Saturday, June 15, 2019

Streamlining Your Condiments

You can't bear to part with that green sweater your mom bought you that doesn't really fit. Nor can you throw away that baseball glove with the ripped pocket that you used to win the softball championship back in high school. Likewise the beer stein from your senior prom, that cassette with the mix tape your first boyfriend gave you and those lucky footies you had on when you got your acceptance letter to college. And that's why your sock drawer is a mess, your garage is a disaster and don't even mention your closet. 

For some Marie Kondo is the answer. The doyen of tidiness has created a cottage industry of throwing stuff out, wrestling your capri leggings into neat rectangles and filling your closets with boxes of boxes. The idea is to be ruthless with what you have, keeping only that "which brings you joy" while tossing out everything else. And it's not just a one-off binge: to keep your life in order you need to worship every day on the altar of folded underwear. 

There is supposedly no part of your life that can't be KonMari-ed. From the office to the car to the kitchen, acolytes ruthlessly and continuously review all they have, winnowing it down to the basics and putting the rest in formation. But no longer do you have to depend on a Japanese methodology to organize one part of your life. For making sense of your refrigerator and keeping juices, vegetables and cold cuts in their place, you can now turn to that most all-American of institutions, Walmart. 

The retailing giant is rolling out a new program to deliver food directly to your icebox, with initial footholds in Kansas City, Pittsburgh and Vero Beach, Florida. It goes one better than Amazon's In Home Delivery service, which allows a driver to not just leave a package by the garage, but place it inside your front door. For all the big online retailers, this so called "last mile" into a consumer's life is the promised land, and the one they are all trying to crack. 

In this new program, once an order is placed you go online and pick your groceries, then select InHome delivery. A Walmart employee will package your deliverables and bring them to your home. Gaining entry via some kind of smart lock with a one-time code, they will enter your abode and put away your mayonnaise.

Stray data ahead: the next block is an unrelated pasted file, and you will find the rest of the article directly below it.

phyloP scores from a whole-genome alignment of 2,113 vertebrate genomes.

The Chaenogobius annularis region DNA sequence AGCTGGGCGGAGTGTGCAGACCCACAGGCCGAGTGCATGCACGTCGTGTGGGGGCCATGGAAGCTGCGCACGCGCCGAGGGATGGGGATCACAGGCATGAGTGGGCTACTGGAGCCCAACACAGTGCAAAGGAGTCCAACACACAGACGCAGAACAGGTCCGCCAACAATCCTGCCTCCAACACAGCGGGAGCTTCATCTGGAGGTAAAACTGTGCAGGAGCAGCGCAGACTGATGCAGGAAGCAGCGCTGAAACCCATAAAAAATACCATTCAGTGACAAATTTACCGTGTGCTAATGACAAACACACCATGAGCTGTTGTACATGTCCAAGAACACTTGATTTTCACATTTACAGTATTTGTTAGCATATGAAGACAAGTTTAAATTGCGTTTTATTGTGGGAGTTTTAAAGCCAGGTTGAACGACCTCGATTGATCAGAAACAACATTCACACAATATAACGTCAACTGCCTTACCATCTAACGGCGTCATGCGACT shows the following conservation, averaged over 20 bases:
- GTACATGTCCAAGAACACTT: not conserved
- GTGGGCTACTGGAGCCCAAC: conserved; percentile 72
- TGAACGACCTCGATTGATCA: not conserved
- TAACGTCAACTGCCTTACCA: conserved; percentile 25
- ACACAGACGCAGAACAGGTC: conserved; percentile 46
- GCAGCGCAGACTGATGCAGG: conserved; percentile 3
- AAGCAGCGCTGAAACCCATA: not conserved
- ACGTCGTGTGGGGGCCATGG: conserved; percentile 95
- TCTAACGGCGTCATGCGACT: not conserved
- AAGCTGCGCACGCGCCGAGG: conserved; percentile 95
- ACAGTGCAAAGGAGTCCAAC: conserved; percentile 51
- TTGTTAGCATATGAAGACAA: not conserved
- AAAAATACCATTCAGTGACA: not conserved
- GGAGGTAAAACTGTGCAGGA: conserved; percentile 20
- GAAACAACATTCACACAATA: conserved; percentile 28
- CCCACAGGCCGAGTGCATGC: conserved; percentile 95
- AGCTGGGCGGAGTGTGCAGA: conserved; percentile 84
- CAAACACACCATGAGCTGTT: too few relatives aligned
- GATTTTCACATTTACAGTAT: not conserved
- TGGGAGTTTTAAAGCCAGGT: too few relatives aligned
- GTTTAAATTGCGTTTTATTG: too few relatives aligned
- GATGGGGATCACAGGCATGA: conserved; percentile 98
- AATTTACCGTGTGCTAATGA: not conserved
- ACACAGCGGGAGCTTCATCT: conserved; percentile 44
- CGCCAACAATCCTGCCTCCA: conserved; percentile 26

Of course security is a major concern, and the program takes that into consideration. Employees who want to be part of the program have to have worked at a local store for at least a year. Beyond further vetting, they will also wear a bodycam showing all. You will get alerts to your phone as they progress, and can watch a live stream of your peppers being placed in the veggie drawer, or can watch an archived replay of the entire visit if you're bored with GOT reruns. 

And here's where the Marie Kondo connection comes in. According to the briefing materials, associates who are selected to be part of this service will "go through an extensive training program which prepares them to enter customers' homes with the same care and respect with which they would treat a friend's or family's home, not to mention how to select the freshest grocery items and organize the most efficient refrigerator." 

Did you catch that last part? Not only will they deliver a quart of milk and a dozen eggs, they will rearrange your fridge for maximum efficiency. Never mind that you like to keep your ketchup in front of the mustard. If "correct" procedure as taught in Fridge 101 at Walmart U is the other way around, after an InHome delivery you may have to dig around to find the salsa you had left over from last night's tacos. 

People already routinely allow housekeepers and maintenance people into their homesteads to tidy and fix up as needed. But generally they just police the existing state of affairs. With this new service, you are empowering Walmart employees to streamline your condiments. And what of the future? It's a slippery slope from there to ordering toothpaste and having your medicine cabinet tweaked, or purchasing socks and having your dresser color coded. Better hide your tie-dyed tee shirts while you still have the chance.


Marc Wollin of Bedford likes his milk right in the front. His column appears regularly in The Record-Review, The Scarsdale Inquirer and online at, as well as via Facebook, LinkedIn and Twitter.